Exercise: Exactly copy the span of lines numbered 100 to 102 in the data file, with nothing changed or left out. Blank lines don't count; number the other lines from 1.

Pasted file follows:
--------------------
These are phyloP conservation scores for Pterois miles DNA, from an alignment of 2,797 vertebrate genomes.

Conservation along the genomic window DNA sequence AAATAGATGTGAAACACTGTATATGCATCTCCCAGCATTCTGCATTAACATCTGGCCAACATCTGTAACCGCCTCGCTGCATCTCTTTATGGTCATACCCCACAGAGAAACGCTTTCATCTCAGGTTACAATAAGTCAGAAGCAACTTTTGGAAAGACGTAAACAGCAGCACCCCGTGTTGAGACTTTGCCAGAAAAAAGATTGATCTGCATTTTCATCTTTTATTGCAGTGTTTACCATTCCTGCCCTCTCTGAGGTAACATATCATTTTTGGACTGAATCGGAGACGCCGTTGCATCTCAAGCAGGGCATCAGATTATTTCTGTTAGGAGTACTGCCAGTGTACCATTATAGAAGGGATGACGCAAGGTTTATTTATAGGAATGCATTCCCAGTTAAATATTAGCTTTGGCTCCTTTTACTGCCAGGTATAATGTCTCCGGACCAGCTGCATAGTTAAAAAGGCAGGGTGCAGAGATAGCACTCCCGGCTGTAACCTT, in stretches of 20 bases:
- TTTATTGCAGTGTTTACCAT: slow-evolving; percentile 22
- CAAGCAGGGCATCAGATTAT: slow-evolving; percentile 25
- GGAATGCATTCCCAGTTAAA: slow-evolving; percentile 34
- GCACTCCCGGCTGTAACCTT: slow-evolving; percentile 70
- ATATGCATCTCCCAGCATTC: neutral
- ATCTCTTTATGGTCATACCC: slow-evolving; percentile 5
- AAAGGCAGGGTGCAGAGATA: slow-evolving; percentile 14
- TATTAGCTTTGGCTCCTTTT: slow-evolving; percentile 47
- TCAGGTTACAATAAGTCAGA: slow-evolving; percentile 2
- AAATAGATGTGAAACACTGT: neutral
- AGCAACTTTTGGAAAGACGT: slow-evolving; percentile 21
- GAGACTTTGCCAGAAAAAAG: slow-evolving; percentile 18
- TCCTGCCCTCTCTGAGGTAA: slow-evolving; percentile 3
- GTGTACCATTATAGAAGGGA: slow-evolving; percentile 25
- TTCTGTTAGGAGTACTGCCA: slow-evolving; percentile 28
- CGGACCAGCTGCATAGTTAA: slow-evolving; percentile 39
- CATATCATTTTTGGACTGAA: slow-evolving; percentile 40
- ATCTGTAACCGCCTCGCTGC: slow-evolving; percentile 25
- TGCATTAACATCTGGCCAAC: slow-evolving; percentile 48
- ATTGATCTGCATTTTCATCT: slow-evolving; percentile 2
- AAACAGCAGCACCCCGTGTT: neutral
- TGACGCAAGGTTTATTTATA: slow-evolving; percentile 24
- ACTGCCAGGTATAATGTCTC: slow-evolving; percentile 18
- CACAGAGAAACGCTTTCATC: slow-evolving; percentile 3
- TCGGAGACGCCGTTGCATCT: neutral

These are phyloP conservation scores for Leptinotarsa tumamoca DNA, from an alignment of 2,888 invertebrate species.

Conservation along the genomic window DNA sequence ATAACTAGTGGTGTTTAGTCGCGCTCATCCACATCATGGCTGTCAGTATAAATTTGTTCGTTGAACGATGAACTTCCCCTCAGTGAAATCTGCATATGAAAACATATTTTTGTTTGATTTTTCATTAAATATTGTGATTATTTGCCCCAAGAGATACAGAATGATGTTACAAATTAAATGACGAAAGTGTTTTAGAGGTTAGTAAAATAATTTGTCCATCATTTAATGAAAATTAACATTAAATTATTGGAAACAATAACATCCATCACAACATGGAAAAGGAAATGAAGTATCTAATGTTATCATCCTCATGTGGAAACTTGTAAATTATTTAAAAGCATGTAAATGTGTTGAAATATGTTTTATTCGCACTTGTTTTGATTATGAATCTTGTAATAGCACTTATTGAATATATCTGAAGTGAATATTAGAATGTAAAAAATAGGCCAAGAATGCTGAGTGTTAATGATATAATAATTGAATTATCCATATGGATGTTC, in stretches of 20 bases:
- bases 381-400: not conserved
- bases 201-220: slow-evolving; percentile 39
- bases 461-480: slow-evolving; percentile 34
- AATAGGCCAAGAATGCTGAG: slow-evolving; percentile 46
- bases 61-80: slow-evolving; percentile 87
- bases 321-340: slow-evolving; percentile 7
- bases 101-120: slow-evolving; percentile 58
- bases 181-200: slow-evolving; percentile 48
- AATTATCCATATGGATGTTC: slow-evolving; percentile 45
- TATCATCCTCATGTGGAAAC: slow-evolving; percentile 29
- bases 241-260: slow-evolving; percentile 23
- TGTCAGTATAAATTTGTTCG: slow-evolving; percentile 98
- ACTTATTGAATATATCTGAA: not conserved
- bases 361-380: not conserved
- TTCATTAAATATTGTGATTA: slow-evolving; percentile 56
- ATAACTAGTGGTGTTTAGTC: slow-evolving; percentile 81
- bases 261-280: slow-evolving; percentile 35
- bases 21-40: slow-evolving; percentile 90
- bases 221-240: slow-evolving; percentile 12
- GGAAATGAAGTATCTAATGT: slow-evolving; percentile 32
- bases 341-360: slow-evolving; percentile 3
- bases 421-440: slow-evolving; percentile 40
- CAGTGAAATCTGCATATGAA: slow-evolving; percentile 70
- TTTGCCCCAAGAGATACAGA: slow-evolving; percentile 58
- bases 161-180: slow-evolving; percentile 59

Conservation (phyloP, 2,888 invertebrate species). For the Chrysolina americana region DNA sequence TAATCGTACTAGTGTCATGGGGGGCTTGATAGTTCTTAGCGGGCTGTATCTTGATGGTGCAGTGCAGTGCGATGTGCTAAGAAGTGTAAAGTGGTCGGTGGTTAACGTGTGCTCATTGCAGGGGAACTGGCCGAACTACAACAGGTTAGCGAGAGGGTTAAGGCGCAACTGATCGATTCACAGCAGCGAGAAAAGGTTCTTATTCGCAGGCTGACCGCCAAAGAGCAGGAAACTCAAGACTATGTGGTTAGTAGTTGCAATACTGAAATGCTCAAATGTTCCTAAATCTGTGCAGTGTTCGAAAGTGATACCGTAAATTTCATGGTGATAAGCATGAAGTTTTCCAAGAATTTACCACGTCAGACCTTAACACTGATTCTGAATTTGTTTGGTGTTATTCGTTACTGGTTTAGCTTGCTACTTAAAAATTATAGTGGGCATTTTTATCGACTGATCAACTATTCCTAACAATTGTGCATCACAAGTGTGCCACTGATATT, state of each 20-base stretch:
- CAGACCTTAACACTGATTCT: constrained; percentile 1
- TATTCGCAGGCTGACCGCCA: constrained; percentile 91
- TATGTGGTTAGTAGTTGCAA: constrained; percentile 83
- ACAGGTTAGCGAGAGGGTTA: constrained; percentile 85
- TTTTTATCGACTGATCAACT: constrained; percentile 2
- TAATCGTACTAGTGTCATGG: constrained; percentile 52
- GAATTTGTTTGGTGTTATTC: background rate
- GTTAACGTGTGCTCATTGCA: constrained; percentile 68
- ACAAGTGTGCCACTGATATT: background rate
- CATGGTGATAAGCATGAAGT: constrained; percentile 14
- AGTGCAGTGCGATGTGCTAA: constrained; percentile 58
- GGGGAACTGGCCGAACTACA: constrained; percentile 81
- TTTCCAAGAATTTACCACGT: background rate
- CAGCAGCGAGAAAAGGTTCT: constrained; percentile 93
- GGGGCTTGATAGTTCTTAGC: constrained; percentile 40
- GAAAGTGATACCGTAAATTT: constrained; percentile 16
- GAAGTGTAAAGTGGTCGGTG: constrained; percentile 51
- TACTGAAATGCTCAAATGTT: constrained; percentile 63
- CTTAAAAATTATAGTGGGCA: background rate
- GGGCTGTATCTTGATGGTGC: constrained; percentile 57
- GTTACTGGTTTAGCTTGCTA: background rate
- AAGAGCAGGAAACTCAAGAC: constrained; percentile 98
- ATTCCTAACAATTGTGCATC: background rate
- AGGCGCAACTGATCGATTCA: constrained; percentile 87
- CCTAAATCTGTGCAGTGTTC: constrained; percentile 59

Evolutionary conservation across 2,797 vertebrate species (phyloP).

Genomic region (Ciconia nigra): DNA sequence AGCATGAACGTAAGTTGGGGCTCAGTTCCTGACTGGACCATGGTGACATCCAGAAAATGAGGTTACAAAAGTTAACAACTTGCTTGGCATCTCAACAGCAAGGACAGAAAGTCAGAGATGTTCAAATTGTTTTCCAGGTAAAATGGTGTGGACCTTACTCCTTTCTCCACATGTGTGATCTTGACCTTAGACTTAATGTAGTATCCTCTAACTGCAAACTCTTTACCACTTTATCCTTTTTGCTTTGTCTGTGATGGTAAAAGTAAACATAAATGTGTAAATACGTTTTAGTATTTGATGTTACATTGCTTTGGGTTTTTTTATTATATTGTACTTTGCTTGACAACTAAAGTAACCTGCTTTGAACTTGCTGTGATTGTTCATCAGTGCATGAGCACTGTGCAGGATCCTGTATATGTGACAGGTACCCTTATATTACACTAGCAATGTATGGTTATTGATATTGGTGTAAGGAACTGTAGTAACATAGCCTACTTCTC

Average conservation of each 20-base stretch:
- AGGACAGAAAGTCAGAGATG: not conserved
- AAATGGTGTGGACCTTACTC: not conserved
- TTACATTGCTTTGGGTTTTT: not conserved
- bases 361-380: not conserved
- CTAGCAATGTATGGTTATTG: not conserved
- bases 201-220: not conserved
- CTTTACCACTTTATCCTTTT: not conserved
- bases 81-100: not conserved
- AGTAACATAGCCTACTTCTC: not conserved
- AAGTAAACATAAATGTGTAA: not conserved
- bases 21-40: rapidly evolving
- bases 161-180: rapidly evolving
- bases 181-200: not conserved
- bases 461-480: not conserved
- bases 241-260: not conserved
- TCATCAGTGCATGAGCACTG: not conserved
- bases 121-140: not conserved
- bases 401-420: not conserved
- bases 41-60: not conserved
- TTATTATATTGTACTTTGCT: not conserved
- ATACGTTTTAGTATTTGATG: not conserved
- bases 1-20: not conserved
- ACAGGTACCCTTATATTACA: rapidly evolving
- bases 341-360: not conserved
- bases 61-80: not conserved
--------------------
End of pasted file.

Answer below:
- bases 121-140: not conserved
- bases 401-420: not conserved
- bases 41-60: not conserved